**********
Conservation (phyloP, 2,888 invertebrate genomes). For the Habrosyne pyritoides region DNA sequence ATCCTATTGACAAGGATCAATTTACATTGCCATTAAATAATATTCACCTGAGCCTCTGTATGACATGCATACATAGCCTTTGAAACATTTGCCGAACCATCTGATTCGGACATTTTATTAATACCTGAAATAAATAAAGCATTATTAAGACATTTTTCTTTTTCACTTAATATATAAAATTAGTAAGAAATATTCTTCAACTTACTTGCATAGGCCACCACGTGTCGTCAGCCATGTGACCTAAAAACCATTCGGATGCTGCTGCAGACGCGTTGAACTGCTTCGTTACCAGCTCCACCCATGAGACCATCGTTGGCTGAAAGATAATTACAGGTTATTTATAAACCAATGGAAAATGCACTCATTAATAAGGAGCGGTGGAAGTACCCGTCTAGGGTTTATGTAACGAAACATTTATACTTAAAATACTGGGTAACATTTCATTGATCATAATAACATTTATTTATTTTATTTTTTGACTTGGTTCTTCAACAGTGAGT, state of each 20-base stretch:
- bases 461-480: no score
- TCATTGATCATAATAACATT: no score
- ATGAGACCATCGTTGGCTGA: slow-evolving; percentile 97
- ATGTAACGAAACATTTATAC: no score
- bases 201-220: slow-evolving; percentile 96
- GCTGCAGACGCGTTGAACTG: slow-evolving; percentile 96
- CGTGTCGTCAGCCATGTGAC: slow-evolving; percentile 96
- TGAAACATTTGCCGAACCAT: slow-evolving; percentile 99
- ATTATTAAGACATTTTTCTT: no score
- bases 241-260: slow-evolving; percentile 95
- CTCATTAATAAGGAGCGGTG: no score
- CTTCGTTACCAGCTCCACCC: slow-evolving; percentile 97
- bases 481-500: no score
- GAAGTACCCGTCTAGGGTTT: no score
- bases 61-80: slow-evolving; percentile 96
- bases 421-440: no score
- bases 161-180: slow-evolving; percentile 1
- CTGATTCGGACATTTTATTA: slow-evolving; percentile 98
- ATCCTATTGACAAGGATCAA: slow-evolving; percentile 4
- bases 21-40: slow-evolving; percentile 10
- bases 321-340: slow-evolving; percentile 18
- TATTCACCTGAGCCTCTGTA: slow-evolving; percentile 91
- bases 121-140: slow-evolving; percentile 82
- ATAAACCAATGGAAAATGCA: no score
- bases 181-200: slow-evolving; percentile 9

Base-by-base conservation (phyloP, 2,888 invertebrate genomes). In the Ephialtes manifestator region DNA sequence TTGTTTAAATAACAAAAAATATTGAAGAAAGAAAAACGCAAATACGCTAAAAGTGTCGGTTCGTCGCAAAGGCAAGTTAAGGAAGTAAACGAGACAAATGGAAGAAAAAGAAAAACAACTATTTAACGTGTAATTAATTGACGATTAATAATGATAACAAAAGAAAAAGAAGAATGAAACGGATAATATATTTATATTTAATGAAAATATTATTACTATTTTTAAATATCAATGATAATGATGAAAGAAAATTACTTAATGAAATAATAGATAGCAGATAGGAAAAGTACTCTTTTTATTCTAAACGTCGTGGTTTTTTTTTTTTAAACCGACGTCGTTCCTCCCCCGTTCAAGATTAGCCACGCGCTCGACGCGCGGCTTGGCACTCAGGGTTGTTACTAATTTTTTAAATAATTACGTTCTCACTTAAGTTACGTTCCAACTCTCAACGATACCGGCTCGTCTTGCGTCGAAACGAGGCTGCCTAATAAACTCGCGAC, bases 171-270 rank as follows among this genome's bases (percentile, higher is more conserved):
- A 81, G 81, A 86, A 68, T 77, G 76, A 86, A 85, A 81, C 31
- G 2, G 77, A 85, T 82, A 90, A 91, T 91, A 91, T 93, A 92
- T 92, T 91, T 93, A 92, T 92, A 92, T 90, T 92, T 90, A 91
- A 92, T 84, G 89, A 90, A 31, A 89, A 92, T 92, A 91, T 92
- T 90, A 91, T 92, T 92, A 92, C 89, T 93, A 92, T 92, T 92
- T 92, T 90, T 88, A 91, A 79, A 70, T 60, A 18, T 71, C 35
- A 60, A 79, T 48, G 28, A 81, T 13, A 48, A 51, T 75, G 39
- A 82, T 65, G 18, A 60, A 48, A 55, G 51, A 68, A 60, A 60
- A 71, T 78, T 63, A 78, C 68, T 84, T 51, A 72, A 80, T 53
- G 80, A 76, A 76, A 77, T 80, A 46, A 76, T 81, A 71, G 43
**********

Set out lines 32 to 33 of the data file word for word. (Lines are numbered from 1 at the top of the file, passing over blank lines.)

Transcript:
- T 90, A 91, T 92, T 92, A 92, C 89, T 93, A 92, T 92, T 92
- T 92, T 90, T 88, A 91, A 79, A 70, T 60, A 18, T 71, C 35